We're in a jury selection mood lately, so here are Rumpole's "Rules Of Voir Dire" (c) 2017 Justice Building Blog.
10. This is for ASAs. Never ask jurors if they would like DNA, Video, fingerprints, etc, when you don't have that in your case. You ask them that, they think for a second and say "sure, that would be great" and now you have to explain that you don't have that evidence. You look like fools doing this.
9. Don't go into reasonable doubt. The jury instruction is clear. As a defense attorney it can only hurt you.
8. If you do go into reasonable doubt, ask the judge to read the instruction. Then ask them what they think about it. Don't ask them if they can follow the law.
7. Spend time on your client not testifying. Even if she is going to testify. The number one way to expose a state oriented juror is to identify a juror who wants to shift the burden of proof and have the defense prove through the defendant's testimony that they are innocent.
6. NEVER EVER EVER tell the jury in voir dire your client will testify. It creates two big problems. First, if the state's case falls apart but the judge doesn't JOA it, you're stuck with your promise. Second, it tells the prosecutor - "hey- get a legal pad and for the rest of the trial start thinking of every question on cross you want to ask my client." Bad bad move.
5. Never admit to anything in voir dire. The thought that it buys you credibility is crap. It just reinforces in the jurors' minds that the reason why your client is sitting next to you is because she did something.
4. Personalize your client non-verbally. Show physical contact with them in front of the jury. Laugh with them at the appropriate moment. Put your arm around them and explain the process as the panel is filing in. The attentive jurors will see that and some of them will reason that this is a new experience for your client as well.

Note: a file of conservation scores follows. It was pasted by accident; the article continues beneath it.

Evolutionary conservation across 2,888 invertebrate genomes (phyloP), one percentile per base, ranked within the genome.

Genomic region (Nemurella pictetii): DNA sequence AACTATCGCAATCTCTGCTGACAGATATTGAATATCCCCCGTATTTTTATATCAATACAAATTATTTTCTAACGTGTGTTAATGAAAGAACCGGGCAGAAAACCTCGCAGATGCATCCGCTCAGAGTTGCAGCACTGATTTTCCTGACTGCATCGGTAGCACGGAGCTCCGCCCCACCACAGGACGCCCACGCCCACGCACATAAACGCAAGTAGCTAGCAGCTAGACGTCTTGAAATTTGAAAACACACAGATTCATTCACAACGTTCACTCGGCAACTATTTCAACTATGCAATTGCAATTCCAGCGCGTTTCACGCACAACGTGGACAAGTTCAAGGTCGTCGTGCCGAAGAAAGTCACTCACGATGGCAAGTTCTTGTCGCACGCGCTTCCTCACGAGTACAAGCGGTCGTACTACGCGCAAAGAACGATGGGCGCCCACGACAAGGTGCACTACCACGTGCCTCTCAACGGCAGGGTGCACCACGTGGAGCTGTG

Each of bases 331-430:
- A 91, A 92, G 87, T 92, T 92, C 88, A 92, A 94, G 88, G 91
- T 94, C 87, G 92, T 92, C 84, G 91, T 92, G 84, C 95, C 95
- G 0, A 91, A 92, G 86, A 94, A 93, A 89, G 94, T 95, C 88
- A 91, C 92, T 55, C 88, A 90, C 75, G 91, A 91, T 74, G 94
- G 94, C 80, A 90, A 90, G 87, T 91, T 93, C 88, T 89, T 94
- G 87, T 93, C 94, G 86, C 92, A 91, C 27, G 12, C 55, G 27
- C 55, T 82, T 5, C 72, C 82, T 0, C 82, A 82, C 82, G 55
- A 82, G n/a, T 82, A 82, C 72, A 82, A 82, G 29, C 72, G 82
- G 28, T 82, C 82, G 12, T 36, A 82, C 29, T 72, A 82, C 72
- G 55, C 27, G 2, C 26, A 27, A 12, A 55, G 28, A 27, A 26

3. You can't try your case in voir dire so stop trying. It's annoying. It doesn't really work and to the extent you get jurors wholeheartedly agreeing with you, you're just alerting the other side on who they should strike.
2. Never ask a juror if they can follow the law. Either a bad juror says yes and you've lost a challenge, or a good juror says no, and you've lost a juror. Ask them to explain what they mean when they express reservations with a legal concept.
1. Never ever interrupt a juror. They can't poison a panel. But they will give you a good insight into what they are thinking, even if they are thinking your client is the worst worm ever to wiggle into a courtroom. Ask them why they think that way. It will identify your problems.
Bonus tip: always tender first time around. The other side won't be able to resist using a strike. Now you're ahead of the game. Do it twice. Do it thrice. You'll see. It puts them back on their heels and you start having the ability to control the panel.
It sounds dangerous. We've been doing this since around the time James Earl Carter was living at 1600 Pennsylvania avenue (with a break after he lost). It works.
From Occupied America, where the Attorney General of the United States is afraid to ride the NYC subways, but senator Schumer's teenage daughters ride them at 4 am, Fight the Power!
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